By setting forth specific environmental and public health stressors that must be evaluated, the proposed rules introduce a particular methodology and level of certainty that is often absent in this emerging field. Instead of identifying a method of assessing environmental justice impacts that would support DEP’s review, the proposed rules provide permit applicants with a clear set of stressors they must analyze to assess the disproportionate effects.

3. Compelling Public Interest – Where a proposed new facility cannot avoid a disproportionate impact, DEP must deny the permit unless it would serve a “compelling public interest” in the overburdened community. This standard is met if the facility (1) primarily serves an essential environmental, health, or safety need of overburdened community members, (2) is necessary to serve the essential environmental, health, or safety need, and (3) no other reasonably available means exist to meet this need. DEP will consider the relevant overburdened community members’ feedback in making this determination.

Crucially, under the proposed rules, “the economic benefits of the proposed new facility shall not be considered in determining whether it serves a compelling public interest in an overburdened community.” This limitation is critical because economic benefits – from job growth to increased economic activity – are frequently used as countervailing arguments related to adverse impacts of permitted facilities on overburdened communities.

Feedback Opportunities

Regulated entities should carefully review the proposed rules and consider submitting feedback to DEP, which is accepting public comments until September 4, 2022. Additionally, DEP plans to hold public hearings on July 11, July 13, July 27, and July 28. These are useful opportunities to obtain further information about the proposed rules directly from DEP and inform what will likely be a model for other similar environmental justice permitting laws across the country.

Alicia Arrington and Aspen Ono also contributed to this article.

© 2022 Beveridge & Diamond PC National Law Review, Volume XII, Number 168
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About this Author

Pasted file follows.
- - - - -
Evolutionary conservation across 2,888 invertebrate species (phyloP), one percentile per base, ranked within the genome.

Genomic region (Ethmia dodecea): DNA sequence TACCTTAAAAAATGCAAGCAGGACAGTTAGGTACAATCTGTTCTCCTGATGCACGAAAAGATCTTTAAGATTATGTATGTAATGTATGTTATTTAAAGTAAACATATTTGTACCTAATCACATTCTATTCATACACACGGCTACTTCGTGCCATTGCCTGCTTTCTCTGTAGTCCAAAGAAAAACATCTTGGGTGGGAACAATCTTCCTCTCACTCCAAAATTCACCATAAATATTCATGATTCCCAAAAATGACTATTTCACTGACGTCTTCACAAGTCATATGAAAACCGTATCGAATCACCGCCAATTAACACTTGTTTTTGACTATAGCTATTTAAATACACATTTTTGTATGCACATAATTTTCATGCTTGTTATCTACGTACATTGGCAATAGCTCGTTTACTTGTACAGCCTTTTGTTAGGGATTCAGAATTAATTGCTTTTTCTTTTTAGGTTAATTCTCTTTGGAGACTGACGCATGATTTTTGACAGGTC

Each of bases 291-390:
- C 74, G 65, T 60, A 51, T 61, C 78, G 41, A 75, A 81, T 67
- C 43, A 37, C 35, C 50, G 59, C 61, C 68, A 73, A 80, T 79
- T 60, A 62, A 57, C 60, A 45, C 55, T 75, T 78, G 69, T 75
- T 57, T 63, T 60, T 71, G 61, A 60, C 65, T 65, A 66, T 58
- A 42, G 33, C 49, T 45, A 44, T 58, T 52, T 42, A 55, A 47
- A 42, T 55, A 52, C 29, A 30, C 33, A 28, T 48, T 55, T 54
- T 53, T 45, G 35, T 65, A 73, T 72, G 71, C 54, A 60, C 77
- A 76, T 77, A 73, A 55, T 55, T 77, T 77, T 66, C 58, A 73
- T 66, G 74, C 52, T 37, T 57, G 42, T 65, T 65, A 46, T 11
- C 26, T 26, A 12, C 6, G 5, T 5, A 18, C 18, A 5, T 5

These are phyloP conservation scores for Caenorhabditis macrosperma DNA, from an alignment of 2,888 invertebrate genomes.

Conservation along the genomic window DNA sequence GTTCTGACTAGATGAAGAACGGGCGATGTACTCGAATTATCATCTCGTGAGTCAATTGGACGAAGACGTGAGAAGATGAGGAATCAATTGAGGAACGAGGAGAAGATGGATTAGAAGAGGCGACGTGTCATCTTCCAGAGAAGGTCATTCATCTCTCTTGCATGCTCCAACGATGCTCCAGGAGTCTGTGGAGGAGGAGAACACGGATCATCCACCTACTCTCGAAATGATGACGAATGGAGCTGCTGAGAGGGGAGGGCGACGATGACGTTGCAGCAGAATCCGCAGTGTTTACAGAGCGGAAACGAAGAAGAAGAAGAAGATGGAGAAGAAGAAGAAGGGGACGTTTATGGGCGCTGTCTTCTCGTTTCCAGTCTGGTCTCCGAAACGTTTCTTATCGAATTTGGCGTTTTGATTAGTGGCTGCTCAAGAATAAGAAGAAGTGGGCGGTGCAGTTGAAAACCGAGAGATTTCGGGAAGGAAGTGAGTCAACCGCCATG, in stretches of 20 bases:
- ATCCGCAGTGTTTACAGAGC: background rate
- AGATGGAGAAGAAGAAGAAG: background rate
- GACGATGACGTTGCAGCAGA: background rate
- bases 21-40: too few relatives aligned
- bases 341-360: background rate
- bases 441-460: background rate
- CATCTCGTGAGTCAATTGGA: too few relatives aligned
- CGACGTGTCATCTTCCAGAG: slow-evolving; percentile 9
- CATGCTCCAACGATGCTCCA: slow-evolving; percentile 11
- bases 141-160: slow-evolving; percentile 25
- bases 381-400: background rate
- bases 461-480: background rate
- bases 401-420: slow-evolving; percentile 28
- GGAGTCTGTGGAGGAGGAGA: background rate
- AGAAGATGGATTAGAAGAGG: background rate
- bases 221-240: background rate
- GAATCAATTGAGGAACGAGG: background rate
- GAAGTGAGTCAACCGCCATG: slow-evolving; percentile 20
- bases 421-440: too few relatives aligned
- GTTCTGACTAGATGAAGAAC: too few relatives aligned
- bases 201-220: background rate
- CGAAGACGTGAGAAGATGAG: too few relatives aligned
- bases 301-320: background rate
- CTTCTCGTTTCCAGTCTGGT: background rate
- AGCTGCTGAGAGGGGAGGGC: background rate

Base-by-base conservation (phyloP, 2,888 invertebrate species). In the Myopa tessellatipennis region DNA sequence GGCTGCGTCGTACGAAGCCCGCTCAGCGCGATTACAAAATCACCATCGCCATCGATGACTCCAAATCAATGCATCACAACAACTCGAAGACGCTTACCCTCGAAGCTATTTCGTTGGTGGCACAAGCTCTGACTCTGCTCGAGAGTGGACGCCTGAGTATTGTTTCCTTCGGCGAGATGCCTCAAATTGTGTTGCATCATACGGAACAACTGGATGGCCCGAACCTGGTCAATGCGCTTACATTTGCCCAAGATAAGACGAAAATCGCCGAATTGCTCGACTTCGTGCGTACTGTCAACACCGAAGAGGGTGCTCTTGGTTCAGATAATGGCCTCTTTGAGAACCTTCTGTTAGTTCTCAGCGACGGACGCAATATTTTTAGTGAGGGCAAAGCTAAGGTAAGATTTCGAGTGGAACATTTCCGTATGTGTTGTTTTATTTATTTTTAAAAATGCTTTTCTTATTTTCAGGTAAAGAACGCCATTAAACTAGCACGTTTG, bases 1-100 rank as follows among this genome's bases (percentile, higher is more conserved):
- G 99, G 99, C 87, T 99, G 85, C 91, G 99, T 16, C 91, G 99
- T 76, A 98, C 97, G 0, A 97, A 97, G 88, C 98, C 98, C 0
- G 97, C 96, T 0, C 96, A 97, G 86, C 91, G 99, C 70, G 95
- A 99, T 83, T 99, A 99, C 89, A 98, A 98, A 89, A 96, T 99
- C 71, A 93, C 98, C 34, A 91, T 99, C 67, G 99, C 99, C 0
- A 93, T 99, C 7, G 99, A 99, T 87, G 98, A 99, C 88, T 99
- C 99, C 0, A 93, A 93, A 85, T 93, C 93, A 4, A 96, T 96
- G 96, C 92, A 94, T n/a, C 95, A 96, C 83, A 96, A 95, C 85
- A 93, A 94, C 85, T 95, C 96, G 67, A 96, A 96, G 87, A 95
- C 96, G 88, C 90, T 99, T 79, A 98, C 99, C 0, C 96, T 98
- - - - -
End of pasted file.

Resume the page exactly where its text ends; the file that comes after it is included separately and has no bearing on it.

Stacey Sublett Halliday Environmental Independent Consultant
Principal

Drawing on her diverse litigation and regulatory experience in government and private practice, Stacey advises clients on environmental compliance due diligence, environmental enforcement, corporate social responsibility, non-financial reporting, and environmental justice.

Following her move overseas in August 2019, Stacey founded Global Environmental Solutions Consulting, LLC, and works closely with Beveridge & Diamond as an independent environmental consultant. As a former principal at B&D, Stacey continues to serve the firm’s clients...

202.789.6074
Julius M. Redd Environmental Litigation Attorney Beveridge & Diamond Washington, DC
Principal

Julius is a litigator and counselor who maintains a national practice.

He represents clients in complex matters in civil litigation and administrative regulatory proceedings arising under the Clean Water Act, the Safe Drinking Water Act, the Clean Air Act, the Resource Conservation and Recovery Act (RCRA), and the Comprehensive Environmental Response, Compensation, and Liability Act (CERCLA). His ability to connect with clients and learn the intricacies of their businesses allows him to align his legal counsel with targeted actions that advance clients’ goals....

202-789-6069
Hilary T. Jacobs Environmental Litigation Attorney Beveridge & Diamond Washington, DC
Associate

Hilary maintains a general environmental litigation and regulatory practice, working with clients nationwide across industrial sectors.

She joined the Firm following her graduation from the University of Maryland Francis King Carey School of Law (UM Carey Law). 

While at UM Carey Law, Hilary served as a law clerk in the U.S. Environmental Protection Agency's Office of Enforcement and Compliance Assurance, Water Enforcement Division, and served as Articles Editor for the Maryland Law Review. She also worked in the University of Maryland’s Environmental Law Clinic to...

202-789-6086